Bringing a spiritual perspective to daily life
This weekend the New York Marathon - the biggest in the world - will be run through the city's five boroughs.
Apart from the star athletes who will be racing for big money and fast times, there will be about 29,000 others pounding through the streets on foot and in wheelchairs, hoping to finish several hours later amid the autumnal reds and golds of Central Park. Their medals will not be gold, but everything else about their experience will be; and the glow of satisfaction will linger far longer than the discomfort of tired limbs.
I saw this kind of satisfaction last April during a different marathon in a different city. Outside the Christian Science Center there were huge signboards welcoming runners to the 101st Boston Marathon. The posters quoted a scriptural passage familiar to many people who have faced tests of endurance and courage: "They that wait upon the Lord shall renew their strength; they shall mount up with wings as eagles; they shall run, and not be weary; and they shall walk, and not faint" (Isa. 40:31). Below that, the sign said: "The Christian Science Center welcomes Boston Marathon runners, volunteers, and fans. We salute you!"
One of the participants, who ran 467th in what had been his 10th Boston race, told us the greeting had meant a lot to those who saw it. To him it was a timely reminder that God was his real source of strength, not just in the race but in every aspect of daily life. "For me," he said, "every race is an opportunity to glorify God in the way described in the Apostle Paul's words to the Corinthians: 'Glorify God in your body, and in your spirit, which are God's' [I Cor. 6:20]. The closer we come to that goal," he added, "the more we'll be freed from the burdens and limitations of the material senses."
The point that runner was making was that we should consistently strive to correct the very common picture of many mortals, with many minds, in fierce competition - of ourselves as material and not spiritual. The man of God's creating (every man, woman, and child) is free, healthy, tireless, always a winner; the limitations of mortal existence have no hold on man, the spiritual reflection of God. Spirit, God, can no more be glorified in sickness or fatigue than honesty can be glorified in dishonesty.
Whether you're a participant, a roadside supporter of one of the runners, or an armchair television viewer on Marathon day, you'll see that an event of this kind is much more than just a stiff test of athleticism, endurance, and courage; it's more than an international summit that draws competitors from around the globe. It is an individual summit, an opportunity to achieve personal victories and overcome limitations of every kind.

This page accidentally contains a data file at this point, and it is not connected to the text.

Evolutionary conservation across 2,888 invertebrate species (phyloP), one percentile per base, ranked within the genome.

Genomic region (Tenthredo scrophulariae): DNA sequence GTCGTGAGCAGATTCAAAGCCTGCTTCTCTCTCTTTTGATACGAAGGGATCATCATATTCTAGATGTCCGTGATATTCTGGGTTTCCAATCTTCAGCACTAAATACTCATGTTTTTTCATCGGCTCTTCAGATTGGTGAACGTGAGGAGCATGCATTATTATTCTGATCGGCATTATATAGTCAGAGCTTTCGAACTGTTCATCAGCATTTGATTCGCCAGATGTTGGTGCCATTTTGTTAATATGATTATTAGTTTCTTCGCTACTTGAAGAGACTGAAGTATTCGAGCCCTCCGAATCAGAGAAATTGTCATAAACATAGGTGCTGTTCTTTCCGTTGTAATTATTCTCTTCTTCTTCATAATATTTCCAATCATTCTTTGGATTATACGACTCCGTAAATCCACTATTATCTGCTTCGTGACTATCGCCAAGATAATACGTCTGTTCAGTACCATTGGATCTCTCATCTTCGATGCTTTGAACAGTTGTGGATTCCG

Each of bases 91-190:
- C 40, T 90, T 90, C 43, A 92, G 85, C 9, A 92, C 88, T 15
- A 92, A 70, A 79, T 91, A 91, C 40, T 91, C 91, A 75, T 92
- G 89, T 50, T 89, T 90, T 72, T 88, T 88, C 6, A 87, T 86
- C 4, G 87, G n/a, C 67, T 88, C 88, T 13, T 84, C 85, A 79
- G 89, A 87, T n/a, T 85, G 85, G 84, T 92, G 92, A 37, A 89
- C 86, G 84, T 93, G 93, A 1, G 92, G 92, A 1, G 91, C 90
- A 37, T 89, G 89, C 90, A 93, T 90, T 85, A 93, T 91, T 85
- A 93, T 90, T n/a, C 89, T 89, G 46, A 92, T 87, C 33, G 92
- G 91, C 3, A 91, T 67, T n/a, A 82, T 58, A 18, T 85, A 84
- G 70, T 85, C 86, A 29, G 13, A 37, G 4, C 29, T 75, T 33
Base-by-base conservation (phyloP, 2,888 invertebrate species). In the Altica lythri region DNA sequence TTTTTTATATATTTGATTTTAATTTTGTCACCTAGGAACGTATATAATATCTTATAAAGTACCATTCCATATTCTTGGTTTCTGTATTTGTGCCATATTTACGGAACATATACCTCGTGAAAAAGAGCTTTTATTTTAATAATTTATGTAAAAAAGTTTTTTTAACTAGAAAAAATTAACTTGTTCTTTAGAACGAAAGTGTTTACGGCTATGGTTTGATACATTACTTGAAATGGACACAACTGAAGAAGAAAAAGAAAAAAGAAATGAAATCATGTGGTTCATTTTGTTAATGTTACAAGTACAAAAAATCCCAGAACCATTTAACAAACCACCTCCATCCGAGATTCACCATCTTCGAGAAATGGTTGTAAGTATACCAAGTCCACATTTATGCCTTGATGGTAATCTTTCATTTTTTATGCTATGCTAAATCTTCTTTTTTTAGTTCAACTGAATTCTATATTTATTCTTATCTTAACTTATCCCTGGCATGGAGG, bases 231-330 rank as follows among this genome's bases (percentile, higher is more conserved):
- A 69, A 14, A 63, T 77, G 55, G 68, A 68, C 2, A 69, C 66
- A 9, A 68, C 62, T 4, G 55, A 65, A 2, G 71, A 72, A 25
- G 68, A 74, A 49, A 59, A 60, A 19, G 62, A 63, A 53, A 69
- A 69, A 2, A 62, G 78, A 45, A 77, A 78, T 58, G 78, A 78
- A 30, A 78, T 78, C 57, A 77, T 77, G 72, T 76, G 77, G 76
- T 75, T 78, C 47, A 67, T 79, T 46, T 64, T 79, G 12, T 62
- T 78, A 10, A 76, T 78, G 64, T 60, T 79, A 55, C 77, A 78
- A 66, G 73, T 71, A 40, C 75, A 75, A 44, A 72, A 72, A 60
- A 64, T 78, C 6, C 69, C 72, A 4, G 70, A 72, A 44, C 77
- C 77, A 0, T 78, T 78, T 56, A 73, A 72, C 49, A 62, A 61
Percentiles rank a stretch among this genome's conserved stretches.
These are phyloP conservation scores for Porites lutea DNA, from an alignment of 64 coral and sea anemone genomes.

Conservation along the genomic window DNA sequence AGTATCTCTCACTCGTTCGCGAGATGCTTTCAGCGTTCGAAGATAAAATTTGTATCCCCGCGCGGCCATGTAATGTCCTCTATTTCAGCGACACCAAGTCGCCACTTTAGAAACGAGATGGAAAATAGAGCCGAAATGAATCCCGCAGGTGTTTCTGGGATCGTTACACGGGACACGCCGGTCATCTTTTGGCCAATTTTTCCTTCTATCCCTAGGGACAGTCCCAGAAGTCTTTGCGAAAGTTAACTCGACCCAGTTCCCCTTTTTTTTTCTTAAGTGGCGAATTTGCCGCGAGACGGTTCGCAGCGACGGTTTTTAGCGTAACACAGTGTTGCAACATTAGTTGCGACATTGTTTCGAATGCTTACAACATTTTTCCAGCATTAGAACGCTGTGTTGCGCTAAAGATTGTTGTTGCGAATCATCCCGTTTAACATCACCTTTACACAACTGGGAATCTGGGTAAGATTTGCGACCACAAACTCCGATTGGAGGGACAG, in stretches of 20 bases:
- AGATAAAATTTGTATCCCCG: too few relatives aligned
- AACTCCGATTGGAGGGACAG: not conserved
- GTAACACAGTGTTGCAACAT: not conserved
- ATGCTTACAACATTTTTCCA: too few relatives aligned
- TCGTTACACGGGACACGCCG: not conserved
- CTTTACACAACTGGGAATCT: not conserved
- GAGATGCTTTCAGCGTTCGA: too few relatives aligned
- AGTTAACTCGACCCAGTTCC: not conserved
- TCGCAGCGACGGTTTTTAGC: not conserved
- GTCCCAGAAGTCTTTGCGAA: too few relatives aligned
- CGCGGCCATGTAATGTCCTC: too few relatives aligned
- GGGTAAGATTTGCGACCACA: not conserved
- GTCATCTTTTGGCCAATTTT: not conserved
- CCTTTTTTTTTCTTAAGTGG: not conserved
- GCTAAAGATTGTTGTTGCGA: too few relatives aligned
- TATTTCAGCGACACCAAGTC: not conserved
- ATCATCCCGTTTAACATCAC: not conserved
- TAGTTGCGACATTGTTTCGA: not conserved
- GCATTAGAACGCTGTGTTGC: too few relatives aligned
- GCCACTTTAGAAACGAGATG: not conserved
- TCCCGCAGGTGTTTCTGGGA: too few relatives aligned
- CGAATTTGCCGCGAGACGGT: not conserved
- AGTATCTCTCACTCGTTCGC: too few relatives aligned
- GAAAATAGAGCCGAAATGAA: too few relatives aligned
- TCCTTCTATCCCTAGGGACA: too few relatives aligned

Road races have long been viewed as metaphors for life; and so they are. In our individual lives we are all capable of doing more than we realize, especially when we have faith in God's omnipotence and omnipresence, and when we listen for His guidance.
The Monitor's founder, Mary Baker Eddy, wrote in her book "Science and Health With Key to the Scriptures": "Spirit, God, is heard when the senses are silent. We are all capable of more than we do. The influence or action of Soul confers a freedom, which explains the phenomena of improvisation and the fervor of untutored lips" (Pg. 89).
As the offspring of an all-knowing, all-loving God, or Soul (a helpful synonym Christian Science uses for God), we reflect all of His qualities - reflect, not fight or compete for a share of them! And they are a birthright, available to everyone who accepts and utilizes them. If you ever feel you lack strength, purpose, tenacity, joy, or health, you can affirm that as God's child you forever embody these qualities. Knowing this, you can expect to exhibit them in your life.
No one expressed these qualities better than Christ Jesus, who truly showed mankind the way to achieve all good. When he was no older than 12 years of age, he was able to answer the questions of respected teachers in the temple. Later, he was tireless in his healing ministry. On foot in the countryside, among throngs of people, he overcame time and distance. More important, he overcame sin, disease - and death. He gained the ultimate victory!